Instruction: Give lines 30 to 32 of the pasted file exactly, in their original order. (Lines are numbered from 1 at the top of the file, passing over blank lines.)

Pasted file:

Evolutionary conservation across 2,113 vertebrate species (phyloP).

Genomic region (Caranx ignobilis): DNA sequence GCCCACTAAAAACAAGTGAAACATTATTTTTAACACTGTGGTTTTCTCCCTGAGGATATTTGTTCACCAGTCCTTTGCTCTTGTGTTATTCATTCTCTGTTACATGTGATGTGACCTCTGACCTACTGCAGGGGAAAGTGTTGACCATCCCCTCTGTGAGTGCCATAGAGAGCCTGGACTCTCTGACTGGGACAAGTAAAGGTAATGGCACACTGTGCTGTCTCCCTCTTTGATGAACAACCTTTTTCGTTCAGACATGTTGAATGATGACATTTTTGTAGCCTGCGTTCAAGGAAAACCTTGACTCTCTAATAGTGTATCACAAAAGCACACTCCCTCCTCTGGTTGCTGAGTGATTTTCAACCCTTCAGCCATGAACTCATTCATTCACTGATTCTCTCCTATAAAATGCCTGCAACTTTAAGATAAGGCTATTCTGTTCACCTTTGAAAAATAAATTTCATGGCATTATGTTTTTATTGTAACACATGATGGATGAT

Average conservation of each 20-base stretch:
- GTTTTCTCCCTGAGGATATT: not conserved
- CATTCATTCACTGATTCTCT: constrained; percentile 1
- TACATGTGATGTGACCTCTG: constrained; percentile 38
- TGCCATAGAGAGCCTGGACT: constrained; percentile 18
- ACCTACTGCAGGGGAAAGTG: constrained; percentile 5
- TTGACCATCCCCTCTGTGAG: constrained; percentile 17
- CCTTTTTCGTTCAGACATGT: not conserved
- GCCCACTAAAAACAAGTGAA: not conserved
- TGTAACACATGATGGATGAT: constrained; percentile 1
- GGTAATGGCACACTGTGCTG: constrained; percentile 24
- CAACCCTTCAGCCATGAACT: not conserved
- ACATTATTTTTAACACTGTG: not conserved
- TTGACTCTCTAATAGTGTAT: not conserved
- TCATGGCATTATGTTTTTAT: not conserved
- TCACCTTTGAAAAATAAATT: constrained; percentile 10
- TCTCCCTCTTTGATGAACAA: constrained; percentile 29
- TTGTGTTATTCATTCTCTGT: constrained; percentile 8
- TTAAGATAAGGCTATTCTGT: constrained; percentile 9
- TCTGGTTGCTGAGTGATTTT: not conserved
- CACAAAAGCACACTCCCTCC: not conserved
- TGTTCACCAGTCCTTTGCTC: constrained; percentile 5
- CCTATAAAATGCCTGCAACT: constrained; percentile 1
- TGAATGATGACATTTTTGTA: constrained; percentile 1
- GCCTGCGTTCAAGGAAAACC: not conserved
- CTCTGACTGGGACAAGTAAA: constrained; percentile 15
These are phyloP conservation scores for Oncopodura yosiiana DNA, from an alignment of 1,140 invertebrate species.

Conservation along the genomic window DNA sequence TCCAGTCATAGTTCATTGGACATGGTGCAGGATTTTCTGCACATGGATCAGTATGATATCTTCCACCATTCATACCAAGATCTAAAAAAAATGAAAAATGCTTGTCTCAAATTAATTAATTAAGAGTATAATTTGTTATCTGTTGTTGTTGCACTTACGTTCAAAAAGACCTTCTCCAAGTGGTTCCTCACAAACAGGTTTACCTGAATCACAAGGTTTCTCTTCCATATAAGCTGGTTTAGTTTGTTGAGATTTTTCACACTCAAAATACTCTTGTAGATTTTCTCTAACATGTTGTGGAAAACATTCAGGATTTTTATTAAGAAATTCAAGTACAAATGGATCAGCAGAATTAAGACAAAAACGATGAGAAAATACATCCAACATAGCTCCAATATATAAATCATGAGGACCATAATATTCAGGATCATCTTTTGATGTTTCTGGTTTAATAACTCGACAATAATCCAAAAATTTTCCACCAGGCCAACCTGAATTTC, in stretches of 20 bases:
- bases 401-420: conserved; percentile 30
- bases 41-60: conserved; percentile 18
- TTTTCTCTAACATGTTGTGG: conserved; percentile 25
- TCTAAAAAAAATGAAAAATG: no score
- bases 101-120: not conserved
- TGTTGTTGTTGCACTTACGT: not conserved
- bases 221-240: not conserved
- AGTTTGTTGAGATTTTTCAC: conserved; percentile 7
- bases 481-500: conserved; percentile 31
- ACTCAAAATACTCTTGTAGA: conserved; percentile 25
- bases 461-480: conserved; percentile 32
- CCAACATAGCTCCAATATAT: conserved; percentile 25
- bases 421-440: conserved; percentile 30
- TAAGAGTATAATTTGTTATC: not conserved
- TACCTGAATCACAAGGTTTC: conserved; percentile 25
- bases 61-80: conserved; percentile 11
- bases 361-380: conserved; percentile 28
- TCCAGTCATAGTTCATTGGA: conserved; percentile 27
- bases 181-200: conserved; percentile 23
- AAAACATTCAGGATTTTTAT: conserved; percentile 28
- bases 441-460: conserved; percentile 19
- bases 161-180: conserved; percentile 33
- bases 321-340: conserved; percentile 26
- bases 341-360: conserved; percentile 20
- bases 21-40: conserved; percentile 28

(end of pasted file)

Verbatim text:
Conservation along the genomic window DNA sequence TCCAGTCATAGTTCATTGGACATGGTGCAGGATTTTCTGCACATGGATCAGTATGATATCTTCCACCATTCATACCAAGATCTAAAAAAAATGAAAAATGCTTGTCTCAAATTAATTAATTAAGAGTATAATTTGTTATCTGTTGTTGTTGCACTTACGTTCAAAAAGACCTTCTCCAAGTGGTTCCTCACAAACAGGTTTACCTGAATCACAAGGTTTCTCTTCCATATAAGCTGGTTTAGTTTGTTGAGATTTTTCACACTCAAAATACTCTTGTAGATTTTCTCTAACATGTTGTGGAAAACATTCAGGATTTTTATTAAGAAATTCAAGTACAAATGGATCAGCAGAATTAAGACAAAAACGATGAGAAAATACATCCAACATAGCTCCAATATATAAATCATGAGGACCATAATATTCAGGATCATCTTTTGATGTTTCTGGTTTAATAACTCGACAATAATCCAAAAATTTTCCACCAGGCCAACCTGAATTTC, in stretches of 20 bases:
- bases 401-420: conserved; percentile 30
- bases 41-60: conserved; percentile 18